Have the heirs of Barbie hit limit for risqué dolls?
BOSTON — On Monday the charges flew: They were called little "stripper dolls" that encourage children to "engage in eroticized play."
By Wednesday, Hasbro's planned release of "The Pussycat Dolls," a line of toys based on the all-female pop group of the same name, was canceled.
Hasbro, Inc., famous for such innocuous toys as My Little Pony figurines, isn't saying much. In a statement, the Rhode Island company said the older age group targeted by the recording group meant that making a doll line was "inappropriate."
But for critics, the move is a major victory that could renew efforts by parents and other consumer advocates to challenge products they say devalue girls and women, even in the face of billion-dollar marketing machines.
"It's really important to know that corporations can be stopped; it really underscores the importance of people working together to stop commercial exploitation of children," says Susan Linn, the cofounder of the Campaign for a Commercial-Free Childhood, which spear-headed a letter-writing effort with the national nonprofit Dads & Daughters. "[The Pussycat Dolls] was a ratcheting up of the kind of precocious irresponsible sexuality that is being marketed to little girls."
"Pussycat Dolls" designed for young girls and modeled after the music group, with their risqué style and smash hit "Don't Cha" that includes the lyrics, "Don't cha wish your girlfriend was hot like me; Don't cha wish your girlfriend was a freak like me?" seems a world away from the unblemished bubble of Barbie's Dream House.
But toy expert Gary Cross from Penn State University says that when she emerged in 1959, Barbara "Barbie" Millicent Roberts was also considered too sexual. "Mothers hated Barbie because she didn't look like their companion dolls, which were dolls that looked like children," he says.
Despite that protest, and the many others that followed, dolls - not to mention video games and any number of DVDs - have stubbornly made their way down assembly lines. The 2001 release of the fiery Bratz dolls by MGA Entertainment - which many pop-culture experts say represents a shift in acceptable norms for the doll industry - made parents furious. Today the Bratz are among Barbie's fiercest competitors.
Hasbro has not elaborated on its decision to pull plans for its "Pussycat Dolls," or whether it was a response to consumer pressure. But many say the move is an anomaly. Though inroads have been made against junk food companies, for example, "most companies just go right ahead," says Daniel Acuff, president of the youth marketing firm YMS Consulting in California.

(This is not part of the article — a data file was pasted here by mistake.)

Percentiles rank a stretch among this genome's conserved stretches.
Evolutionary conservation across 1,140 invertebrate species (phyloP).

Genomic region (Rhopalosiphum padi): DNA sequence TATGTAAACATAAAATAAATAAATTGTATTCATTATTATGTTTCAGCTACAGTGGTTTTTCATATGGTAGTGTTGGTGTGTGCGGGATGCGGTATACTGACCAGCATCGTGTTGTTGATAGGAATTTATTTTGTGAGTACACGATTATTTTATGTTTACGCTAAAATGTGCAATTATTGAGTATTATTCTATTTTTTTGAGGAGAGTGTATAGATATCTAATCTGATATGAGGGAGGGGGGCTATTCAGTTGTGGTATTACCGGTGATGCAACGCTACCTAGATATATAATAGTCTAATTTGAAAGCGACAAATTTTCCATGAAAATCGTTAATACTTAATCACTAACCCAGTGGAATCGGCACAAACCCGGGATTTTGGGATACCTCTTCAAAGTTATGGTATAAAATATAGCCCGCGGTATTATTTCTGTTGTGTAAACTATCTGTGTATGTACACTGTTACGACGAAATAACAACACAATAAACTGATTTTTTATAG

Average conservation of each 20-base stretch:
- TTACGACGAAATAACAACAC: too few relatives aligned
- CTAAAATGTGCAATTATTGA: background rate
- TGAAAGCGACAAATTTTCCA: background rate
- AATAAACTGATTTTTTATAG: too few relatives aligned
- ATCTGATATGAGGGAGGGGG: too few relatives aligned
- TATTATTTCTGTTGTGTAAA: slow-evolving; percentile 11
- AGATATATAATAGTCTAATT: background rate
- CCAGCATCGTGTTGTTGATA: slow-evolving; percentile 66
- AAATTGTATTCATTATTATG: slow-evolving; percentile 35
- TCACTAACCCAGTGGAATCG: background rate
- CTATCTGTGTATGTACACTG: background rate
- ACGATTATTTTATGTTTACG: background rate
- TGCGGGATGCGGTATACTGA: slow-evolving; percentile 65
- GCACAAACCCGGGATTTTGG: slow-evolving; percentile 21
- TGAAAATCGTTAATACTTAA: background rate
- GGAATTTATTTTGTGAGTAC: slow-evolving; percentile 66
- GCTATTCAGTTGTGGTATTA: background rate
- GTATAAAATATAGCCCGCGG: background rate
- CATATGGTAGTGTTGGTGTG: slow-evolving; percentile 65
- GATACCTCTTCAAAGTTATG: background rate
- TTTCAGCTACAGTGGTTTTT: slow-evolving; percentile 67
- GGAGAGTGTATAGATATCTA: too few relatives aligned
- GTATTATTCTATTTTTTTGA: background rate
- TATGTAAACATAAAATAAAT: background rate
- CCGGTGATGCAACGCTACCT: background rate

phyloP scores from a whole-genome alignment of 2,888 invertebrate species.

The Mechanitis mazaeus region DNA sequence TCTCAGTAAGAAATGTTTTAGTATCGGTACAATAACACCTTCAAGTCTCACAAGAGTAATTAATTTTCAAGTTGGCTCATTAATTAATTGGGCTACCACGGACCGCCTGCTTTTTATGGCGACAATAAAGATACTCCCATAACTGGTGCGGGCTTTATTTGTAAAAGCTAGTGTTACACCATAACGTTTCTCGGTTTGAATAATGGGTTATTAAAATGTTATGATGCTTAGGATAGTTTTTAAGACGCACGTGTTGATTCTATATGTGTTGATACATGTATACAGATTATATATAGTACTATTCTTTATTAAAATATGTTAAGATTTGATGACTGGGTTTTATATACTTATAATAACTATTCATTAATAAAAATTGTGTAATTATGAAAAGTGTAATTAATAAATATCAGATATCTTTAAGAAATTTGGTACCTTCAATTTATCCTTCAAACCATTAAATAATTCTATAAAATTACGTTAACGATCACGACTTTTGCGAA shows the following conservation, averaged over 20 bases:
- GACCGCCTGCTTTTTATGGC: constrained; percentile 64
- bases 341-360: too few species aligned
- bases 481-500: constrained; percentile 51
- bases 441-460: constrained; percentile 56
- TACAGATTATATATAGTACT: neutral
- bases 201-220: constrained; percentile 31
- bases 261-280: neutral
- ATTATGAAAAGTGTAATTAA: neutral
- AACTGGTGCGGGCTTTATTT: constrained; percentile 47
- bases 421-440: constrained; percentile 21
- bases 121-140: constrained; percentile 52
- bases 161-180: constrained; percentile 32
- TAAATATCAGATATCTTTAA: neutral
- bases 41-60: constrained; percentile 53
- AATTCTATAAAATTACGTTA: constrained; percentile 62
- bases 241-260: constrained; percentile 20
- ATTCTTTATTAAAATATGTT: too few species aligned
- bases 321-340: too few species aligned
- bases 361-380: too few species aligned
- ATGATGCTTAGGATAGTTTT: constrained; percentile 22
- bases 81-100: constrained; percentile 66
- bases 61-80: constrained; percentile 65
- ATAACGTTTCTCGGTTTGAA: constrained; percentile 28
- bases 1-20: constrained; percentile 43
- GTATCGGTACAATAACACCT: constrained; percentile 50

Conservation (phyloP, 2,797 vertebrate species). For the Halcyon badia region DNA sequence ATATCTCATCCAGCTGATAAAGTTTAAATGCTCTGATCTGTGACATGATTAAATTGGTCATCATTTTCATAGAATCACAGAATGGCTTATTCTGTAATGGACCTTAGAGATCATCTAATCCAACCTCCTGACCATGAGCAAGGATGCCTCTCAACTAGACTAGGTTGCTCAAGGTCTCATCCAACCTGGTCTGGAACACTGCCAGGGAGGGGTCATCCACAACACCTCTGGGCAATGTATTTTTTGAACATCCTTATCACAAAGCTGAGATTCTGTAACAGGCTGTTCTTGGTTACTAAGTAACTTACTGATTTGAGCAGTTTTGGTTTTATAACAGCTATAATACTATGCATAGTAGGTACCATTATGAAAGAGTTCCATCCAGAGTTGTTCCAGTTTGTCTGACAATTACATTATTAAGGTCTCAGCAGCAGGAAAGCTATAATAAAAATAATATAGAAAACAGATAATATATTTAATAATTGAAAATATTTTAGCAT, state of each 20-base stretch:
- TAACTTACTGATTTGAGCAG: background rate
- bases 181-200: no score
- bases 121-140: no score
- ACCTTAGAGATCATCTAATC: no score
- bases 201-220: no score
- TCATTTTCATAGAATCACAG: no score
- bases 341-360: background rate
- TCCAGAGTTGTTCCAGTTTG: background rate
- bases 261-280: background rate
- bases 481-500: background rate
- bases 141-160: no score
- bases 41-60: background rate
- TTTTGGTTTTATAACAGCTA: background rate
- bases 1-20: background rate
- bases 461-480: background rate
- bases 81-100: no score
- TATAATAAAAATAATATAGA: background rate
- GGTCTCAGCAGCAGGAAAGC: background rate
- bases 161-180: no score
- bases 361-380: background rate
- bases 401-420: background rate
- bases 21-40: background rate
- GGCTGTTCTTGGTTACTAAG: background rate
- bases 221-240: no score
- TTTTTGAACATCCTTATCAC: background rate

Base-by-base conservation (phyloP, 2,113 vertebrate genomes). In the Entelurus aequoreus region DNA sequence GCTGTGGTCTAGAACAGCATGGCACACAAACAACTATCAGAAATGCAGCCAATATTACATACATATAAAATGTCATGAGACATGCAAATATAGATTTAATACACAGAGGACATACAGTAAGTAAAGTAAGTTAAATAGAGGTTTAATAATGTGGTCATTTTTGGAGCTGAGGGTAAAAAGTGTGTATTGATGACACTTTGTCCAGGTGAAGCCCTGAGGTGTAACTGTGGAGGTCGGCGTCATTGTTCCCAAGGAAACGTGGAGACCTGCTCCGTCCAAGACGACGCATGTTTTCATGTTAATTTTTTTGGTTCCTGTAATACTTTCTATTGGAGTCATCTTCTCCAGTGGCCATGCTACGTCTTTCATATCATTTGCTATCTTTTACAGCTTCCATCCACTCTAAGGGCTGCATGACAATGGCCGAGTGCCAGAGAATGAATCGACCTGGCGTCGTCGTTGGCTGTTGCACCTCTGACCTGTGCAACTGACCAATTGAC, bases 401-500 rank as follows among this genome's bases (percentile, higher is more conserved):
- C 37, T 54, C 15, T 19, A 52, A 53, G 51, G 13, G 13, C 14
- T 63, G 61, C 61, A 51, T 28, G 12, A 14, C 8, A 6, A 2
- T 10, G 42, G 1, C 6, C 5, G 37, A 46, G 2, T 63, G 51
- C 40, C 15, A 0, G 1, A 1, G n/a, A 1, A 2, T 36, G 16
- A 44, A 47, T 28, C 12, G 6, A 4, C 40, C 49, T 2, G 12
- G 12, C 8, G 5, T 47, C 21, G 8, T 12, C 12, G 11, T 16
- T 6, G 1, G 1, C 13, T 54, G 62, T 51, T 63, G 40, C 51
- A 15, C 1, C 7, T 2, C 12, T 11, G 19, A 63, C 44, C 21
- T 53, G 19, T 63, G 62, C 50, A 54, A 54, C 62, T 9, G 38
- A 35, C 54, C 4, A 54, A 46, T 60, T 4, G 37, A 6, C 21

That is an outcome that Joe Kelly, president of Dads & Daughters, says he knows well. His group, which protests advertising campaigns that he says objectify girls, was able to get the company Self Esteem Clothing to stop selling a T-shirt aimed at teen girls which read, "Property of Boys Locker Room." But victories are usually few and far between. "Most of the time we are ignored, or get a form letter officially inviting us to be blown off," he says.
For this latest protest, at least 2,000 letters were sent within two days to protest a doll line whose very name makes some parents blush. Mr. Kelly says they may have made an impact not necessarily because of volume but tactics: they appealed to the president of Hasbro, Alfred Verrecchia, asking him to imagine his 6-year-old granddaughter engaging in such play. "It's a very simple equation," he says.
Despite the victory, child advocates say that pressures still abound in a society that is saturated by sexual imagery. "It is becoming normative, as opposed to ... deviant," says Joan Jacobs Brumberg, who teaches about the history of female adolescence at Cornell University.
"Go to any high school in the US, and everyone is talking about a dress code," she says. "Should girls be exposing their bellybuttons in Algebra class? Lots of women don't think about that as anything flamboyant or unusual."
And that can leave many younger children confused, says Diane Levin, an early childhood specialist at Wheelock College in Boston. "They don't know what it means, except how it looks," she says. She applauds Hasbro's decision, and says it illustrates a growing awareness that parents will no longer tolerate sexually explicit messages in the media.
Many parents still feel burdened by the task of shielding their children from such messages, but Monique Tilford, acting executive director of The Center for a New American Dream in Takoma Park, Md., says she expects more decisions like the Hasbro one. She says companies are lowering the bar so far that an outcry will follow, she says, and that groups like hers are coming together, on both the right and the left, to take collective action.
Many say the battle is a long one, but cite the demise of the "Pussycat Dolls" as a sure victory, at least for now. "If Hasbro had put these dolls out," says Dr. Linn, "another company would have had to do something even more outrageous."